In our view, Mack had a reasonable expectation that the original plea agreement had been accepted, thus prompting disclosure of the robbery proceeds' whereabouts to the probation officer. The district court's finding to the contrary is simply not supported by the evidence. Because Mack's expectations were reasonable, his revelations to the probation officer would not have been admissible had Mack chosen to go to trial on the robbery charges.


We conclude, however, that the second guilty plea proceeding cured the difficulties that resulted from Mack's premature revelations. In our view, it is significant that Mack pled guilty a second time after his protestations concerning the original plea proceedings were fully aired and rejected by the district court. At the second guilty plea hearing, Mack clearly expressed his understanding that the original plea agreement recommending nine years was no longer in effect. Mack also expressed his understanding that Judge Larson could sentence him to a maximum of twenty years and a $5,000 fine. As a result, the second guilty plea proceeding removed any prejudicial taint that arose from the previous plea proceedings. In addition, it is important that Mack does not allege, and the record does not indicate, that the prosecution acted in bad faith.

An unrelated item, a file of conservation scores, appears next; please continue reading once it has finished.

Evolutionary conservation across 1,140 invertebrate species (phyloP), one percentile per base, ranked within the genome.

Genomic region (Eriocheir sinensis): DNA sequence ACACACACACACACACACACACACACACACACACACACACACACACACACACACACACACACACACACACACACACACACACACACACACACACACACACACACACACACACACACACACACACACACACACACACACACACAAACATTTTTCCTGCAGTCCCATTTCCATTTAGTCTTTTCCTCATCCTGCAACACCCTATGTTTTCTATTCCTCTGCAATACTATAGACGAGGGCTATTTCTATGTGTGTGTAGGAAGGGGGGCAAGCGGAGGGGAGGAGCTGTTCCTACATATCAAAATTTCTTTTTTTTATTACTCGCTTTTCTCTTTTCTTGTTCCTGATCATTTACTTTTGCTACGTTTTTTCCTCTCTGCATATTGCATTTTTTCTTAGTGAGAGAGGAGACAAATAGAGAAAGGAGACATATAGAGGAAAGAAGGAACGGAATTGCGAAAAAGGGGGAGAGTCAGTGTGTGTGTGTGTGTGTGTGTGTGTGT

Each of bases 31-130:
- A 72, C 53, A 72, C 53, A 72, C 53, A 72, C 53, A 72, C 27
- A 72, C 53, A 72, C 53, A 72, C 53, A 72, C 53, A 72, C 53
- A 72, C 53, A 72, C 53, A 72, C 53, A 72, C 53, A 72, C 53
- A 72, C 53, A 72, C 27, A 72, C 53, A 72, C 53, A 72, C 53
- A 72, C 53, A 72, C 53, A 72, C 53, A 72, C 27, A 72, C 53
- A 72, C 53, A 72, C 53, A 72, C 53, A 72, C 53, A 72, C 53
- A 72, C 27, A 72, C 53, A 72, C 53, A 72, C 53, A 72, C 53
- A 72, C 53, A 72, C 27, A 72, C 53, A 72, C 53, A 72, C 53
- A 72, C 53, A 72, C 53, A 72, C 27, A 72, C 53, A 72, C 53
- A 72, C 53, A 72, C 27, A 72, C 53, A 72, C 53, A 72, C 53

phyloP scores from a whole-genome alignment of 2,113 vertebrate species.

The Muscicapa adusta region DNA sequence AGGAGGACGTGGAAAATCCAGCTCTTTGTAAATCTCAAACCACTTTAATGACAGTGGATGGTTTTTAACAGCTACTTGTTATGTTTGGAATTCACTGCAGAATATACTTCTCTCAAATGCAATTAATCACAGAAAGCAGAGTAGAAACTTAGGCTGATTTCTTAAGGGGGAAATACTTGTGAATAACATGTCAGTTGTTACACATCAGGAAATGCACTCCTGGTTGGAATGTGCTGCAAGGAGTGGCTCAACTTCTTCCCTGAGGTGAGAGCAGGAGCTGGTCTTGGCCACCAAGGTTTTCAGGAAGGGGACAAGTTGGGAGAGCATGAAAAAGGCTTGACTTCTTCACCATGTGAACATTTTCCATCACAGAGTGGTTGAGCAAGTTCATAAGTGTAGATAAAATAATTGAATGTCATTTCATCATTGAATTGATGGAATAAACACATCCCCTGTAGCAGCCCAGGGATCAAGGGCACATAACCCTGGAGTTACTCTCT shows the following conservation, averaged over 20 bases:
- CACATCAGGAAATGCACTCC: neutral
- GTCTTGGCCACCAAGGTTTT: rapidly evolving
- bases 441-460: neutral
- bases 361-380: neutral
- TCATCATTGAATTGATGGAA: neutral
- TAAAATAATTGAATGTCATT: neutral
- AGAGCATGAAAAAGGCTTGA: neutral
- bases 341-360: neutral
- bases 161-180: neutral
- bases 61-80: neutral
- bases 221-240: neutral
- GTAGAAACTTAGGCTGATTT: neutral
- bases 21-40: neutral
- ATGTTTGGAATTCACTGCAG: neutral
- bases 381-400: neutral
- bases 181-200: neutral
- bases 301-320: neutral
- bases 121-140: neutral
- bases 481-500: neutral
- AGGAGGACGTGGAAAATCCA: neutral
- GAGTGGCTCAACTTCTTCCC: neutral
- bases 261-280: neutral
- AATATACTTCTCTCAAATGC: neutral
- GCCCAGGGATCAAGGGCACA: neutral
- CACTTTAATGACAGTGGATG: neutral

In summary, we conclude that Mack's constitutional attack on 18 U.S.C. § 3569 is not ripe and reject his request for specific performance of the original plea agreement. We accordingly affirm the district court's denial of 28 U.S.C. § 2255 relief.